This week’s parshah​​Parshat Yitrois named after Moshe’s father-in-law, Yitro, the priest of Midian. In it, Yitro says to Moshe: “Listen to my voice and I will advise you.” Yitro advises Moshe to delegate adjudication of grievances so that he does not exhaust himself trying to resolve every case. From this passage, we learn our middat hashavua: “Be open to advice from people you trust.”   

Parshat Yitro also contains one of the most important passages of the Torah: Aseret Hadibrot, usually translated as “The Ten Commandments.” A more direct translation is: “The Ten Sayings,” which we can understand to mean the ten essential teachings of the Torah. Moshe listened to the voice of Yitro and trusted his advice. We listen to God’s voice expressed through the “Ten Sayings,” which advise us on the most important matters of how to live our lives well.   

This year, Parshat Yitro coincides with Tu Bishvat, the joyous festival that celebrates the New Year of the Trees. At Heschel, we celebrated Tu Bisvhat by inviting speakers to advise and teach our students about the environment, including how we can work to protect and live in harmony with trees, animals, and all of nature. The Hebrew word for “tree” (etz) correlates etymologically with the Hebrew word for advice: eitzah. We refer to the Torah as “A Tree of Life,” Etz Hayyim. It is also eitzah lehayyim: “advice for life.”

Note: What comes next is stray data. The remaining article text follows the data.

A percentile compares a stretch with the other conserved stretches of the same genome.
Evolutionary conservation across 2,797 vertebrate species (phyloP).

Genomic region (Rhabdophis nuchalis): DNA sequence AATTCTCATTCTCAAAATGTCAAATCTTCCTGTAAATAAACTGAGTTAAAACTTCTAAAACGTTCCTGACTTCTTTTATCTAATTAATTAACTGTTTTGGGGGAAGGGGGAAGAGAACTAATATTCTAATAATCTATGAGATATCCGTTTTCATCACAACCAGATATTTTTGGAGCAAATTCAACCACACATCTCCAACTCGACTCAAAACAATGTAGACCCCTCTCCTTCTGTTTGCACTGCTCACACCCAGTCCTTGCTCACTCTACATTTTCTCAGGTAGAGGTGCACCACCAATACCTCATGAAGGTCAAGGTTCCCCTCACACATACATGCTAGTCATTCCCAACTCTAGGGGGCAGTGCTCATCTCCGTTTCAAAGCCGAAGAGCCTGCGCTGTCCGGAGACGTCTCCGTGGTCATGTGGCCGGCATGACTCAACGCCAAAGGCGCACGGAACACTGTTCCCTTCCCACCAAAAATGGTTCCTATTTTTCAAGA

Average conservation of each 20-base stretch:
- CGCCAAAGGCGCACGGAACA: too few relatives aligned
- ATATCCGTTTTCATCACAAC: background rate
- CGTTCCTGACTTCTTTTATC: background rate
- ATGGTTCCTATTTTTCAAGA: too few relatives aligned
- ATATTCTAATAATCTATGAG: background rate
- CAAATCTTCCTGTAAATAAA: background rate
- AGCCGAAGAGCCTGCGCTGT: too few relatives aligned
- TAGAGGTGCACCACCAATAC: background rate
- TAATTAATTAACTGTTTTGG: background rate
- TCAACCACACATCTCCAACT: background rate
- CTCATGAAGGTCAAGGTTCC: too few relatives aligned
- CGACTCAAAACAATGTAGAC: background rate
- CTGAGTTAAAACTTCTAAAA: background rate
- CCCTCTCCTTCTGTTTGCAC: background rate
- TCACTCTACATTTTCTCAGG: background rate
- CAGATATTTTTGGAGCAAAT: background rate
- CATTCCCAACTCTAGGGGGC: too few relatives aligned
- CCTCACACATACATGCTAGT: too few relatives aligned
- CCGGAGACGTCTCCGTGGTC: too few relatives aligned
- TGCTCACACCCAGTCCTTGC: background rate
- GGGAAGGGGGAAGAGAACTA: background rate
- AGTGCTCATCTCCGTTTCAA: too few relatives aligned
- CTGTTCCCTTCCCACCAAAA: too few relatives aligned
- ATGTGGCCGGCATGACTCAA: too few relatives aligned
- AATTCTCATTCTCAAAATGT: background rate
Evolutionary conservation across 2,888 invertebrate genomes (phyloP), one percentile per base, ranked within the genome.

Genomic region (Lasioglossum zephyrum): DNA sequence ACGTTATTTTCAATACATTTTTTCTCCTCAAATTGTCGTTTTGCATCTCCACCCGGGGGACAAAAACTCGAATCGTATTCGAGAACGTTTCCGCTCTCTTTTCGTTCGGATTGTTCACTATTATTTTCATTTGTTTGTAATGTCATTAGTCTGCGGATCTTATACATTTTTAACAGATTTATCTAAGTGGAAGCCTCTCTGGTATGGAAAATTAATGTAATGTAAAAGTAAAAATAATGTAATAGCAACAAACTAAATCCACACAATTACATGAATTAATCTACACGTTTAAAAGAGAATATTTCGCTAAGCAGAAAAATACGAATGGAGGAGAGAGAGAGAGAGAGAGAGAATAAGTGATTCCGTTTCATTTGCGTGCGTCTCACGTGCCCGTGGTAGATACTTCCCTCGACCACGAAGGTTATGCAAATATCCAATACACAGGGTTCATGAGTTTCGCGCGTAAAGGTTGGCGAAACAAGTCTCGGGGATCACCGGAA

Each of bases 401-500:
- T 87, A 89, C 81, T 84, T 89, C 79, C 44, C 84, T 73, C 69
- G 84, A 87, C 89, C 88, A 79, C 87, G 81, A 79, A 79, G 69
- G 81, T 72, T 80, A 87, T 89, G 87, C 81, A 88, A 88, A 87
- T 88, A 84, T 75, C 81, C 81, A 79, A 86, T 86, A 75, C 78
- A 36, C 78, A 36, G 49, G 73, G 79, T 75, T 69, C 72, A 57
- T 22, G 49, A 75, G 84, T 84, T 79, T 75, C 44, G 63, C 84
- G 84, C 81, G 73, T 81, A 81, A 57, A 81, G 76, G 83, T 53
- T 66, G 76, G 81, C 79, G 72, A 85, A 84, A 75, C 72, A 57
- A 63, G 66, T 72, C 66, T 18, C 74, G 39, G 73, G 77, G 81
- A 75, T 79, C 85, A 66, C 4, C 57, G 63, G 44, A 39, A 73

This Shabbat, in the spirit of Parshat Yitro and Tu Bishvat, let us attune our ears to advice we can receive from the Torah, the natural world, and from all othersour parents, our children, and our teachers, whom we trust.   

Shabbat Shalom 

Moreh Greg